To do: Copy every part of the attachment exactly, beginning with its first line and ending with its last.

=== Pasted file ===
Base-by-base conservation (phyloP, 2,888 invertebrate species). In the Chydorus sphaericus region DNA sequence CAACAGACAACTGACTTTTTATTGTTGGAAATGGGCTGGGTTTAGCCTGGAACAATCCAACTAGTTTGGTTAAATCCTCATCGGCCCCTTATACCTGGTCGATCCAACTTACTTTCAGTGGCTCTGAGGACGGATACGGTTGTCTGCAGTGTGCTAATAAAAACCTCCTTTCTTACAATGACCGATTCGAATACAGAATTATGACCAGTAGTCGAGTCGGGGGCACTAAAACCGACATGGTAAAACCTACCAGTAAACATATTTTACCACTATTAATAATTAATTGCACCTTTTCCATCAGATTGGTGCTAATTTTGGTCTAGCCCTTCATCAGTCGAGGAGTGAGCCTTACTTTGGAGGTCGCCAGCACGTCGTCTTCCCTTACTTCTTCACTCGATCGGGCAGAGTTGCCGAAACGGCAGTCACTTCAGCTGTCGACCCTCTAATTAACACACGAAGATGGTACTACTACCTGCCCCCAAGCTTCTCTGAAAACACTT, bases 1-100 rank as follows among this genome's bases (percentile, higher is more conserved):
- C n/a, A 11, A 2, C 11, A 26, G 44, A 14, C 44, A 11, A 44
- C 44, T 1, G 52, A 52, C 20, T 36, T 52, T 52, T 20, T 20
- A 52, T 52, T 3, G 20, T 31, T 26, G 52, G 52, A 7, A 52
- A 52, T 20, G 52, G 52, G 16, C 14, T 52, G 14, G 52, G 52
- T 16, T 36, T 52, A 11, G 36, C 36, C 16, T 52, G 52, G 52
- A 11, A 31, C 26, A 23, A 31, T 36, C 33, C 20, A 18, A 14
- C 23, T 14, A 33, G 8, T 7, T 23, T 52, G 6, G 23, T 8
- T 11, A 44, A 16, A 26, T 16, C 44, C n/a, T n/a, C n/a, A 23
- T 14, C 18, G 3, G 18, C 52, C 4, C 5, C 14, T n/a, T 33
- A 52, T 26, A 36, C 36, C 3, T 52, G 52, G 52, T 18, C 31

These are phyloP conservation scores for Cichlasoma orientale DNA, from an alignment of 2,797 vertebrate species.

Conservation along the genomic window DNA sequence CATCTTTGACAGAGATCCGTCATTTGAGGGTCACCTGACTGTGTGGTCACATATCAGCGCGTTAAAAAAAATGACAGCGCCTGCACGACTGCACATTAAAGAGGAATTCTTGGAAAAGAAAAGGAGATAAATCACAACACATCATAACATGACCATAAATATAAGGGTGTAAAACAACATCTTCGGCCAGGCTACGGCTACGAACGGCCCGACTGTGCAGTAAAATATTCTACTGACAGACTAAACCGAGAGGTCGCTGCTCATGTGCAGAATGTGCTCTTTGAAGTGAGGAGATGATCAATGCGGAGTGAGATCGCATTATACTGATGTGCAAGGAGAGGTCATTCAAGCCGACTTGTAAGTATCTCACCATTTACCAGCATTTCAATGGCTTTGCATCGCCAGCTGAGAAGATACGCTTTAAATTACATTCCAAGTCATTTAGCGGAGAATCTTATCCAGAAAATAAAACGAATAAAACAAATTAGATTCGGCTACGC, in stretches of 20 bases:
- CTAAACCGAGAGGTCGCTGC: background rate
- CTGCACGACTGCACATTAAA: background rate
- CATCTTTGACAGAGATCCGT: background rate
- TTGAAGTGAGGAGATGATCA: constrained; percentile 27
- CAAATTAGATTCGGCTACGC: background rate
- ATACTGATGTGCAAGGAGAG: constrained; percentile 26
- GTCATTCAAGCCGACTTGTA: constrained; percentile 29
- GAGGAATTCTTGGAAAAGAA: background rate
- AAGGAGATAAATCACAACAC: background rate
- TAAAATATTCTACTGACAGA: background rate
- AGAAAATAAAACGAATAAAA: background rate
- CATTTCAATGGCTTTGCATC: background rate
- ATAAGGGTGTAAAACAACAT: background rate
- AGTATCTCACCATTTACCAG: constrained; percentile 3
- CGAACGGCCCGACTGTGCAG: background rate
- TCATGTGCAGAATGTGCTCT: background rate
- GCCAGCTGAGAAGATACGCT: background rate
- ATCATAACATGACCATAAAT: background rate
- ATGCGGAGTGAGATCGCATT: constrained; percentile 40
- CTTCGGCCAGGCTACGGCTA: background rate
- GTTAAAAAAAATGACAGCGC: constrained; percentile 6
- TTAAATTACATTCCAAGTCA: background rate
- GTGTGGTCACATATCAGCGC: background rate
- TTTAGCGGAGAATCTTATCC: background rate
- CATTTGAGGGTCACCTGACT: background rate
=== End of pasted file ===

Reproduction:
Base-by-base conservation (phyloP, 2,888 invertebrate species). In the Chydorus sphaericus region DNA sequence CAACAGACAACTGACTTTTTATTGTTGGAAATGGGCTGGGTTTAGCCTGGAACAATCCAACTAGTTTGGTTAAATCCTCATCGGCCCCTTATACCTGGTCGATCCAACTTACTTTCAGTGGCTCTGAGGACGGATACGGTTGTCTGCAGTGTGCTAATAAAAACCTCCTTTCTTACAATGACCGATTCGAATACAGAATTATGACCAGTAGTCGAGTCGGGGGCACTAAAACCGACATGGTAAAACCTACCAGTAAACATATTTTACCACTATTAATAATTAATTGCACCTTTTCCATCAGATTGGTGCTAATTTTGGTCTAGCCCTTCATCAGTCGAGGAGTGAGCCTTACTTTGGAGGTCGCCAGCACGTCGTCTTCCCTTACTTCTTCACTCGATCGGGCAGAGTTGCCGAAACGGCAGTCACTTCAGCTGTCGACCCTCTAATTAACACACGAAGATGGTACTACTACCTGCCCCCAAGCTTCTCTGAAAACACTT, bases 1-100 rank as follows among this genome's bases (percentile, higher is more conserved):
- C n/a, A 11, A 2, C 11, A 26, G 44, A 14, C 44, A 11, A 44
- C 44, T 1, G 52, A 52, C 20, T 36, T 52, T 52, T 20, T 20
- A 52, T 52, T 3, G 20, T 31, T 26, G 52, G 52, A 7, A 52
- A 52, T 20, G 52, G 52, G 16, C 14, T 52, G 14, G 52, G 52
- T 16, T 36, T 52, A 11, G 36, C 36, C 16, T 52, G 52, G 52
- A 11, A 31, C 26, A 23, A 31, T 36, C 33, C 20, A 18, A 14
- C 23, T 14, A 33, G 8, T 7, T 23, T 52, G 6, G 23, T 8
- T 11, A 44, A 16, A 26, T 16, C 44, C n/a, T n/a, C n/a, A 23
- T 14, C 18, G 3, G 18, C 52, C 4, C 5, C 14, T n/a, T 33
- A 52, T 26, A 36, C 36, C 3, T 52, G 52, G 52, T 18, C 31

These are phyloP conservation scores for Cichlasoma orientale DNA, from an alignment of 2,797 vertebrate species.

Conservation along the genomic window DNA sequence CATCTTTGACAGAGATCCGTCATTTGAGGGTCACCTGACTGTGTGGTCACATATCAGCGCGTTAAAAAAAATGACAGCGCCTGCACGACTGCACATTAAAGAGGAATTCTTGGAAAAGAAAAGGAGATAAATCACAACACATCATAACATGACCATAAATATAAGGGTGTAAAACAACATCTTCGGCCAGGCTACGGCTACGAACGGCCCGACTGTGCAGTAAAATATTCTACTGACAGACTAAACCGAGAGGTCGCTGCTCATGTGCAGAATGTGCTCTTTGAAGTGAGGAGATGATCAATGCGGAGTGAGATCGCATTATACTGATGTGCAAGGAGAGGTCATTCAAGCCGACTTGTAAGTATCTCACCATTTACCAGCATTTCAATGGCTTTGCATCGCCAGCTGAGAAGATACGCTTTAAATTACATTCCAAGTCATTTAGCGGAGAATCTTATCCAGAAAATAAAACGAATAAAACAAATTAGATTCGGCTACGC, in stretches of 20 bases:
- CTAAACCGAGAGGTCGCTGC: background rate
- CTGCACGACTGCACATTAAA: background rate
- CATCTTTGACAGAGATCCGT: background rate
- TTGAAGTGAGGAGATGATCA: constrained; percentile 27
- CAAATTAGATTCGGCTACGC: background rate
- ATACTGATGTGCAAGGAGAG: constrained; percentile 26
- GTCATTCAAGCCGACTTGTA: constrained; percentile 29
- GAGGAATTCTTGGAAAAGAA: background rate
- AAGGAGATAAATCACAACAC: background rate
- TAAAATATTCTACTGACAGA: background rate
- AGAAAATAAAACGAATAAAA: background rate
- CATTTCAATGGCTTTGCATC: background rate
- ATAAGGGTGTAAAACAACAT: background rate
- AGTATCTCACCATTTACCAG: constrained; percentile 3
- CGAACGGCCCGACTGTGCAG: background rate
- TCATGTGCAGAATGTGCTCT: background rate
- GCCAGCTGAGAAGATACGCT: background rate
- ATCATAACATGACCATAAAT: background rate
- ATGCGGAGTGAGATCGCATT: constrained; percentile 40
- CTTCGGCCAGGCTACGGCTA: background rate
- GTTAAAAAAAATGACAGCGC: constrained; percentile 6
- TTAAATTACATTCCAAGTCA: background rate
- GTGTGGTCACATATCAGCGC: background rate
- TTTAGCGGAGAATCTTATCC: background rate
- CATTTGAGGGTCACCTGACT: background rate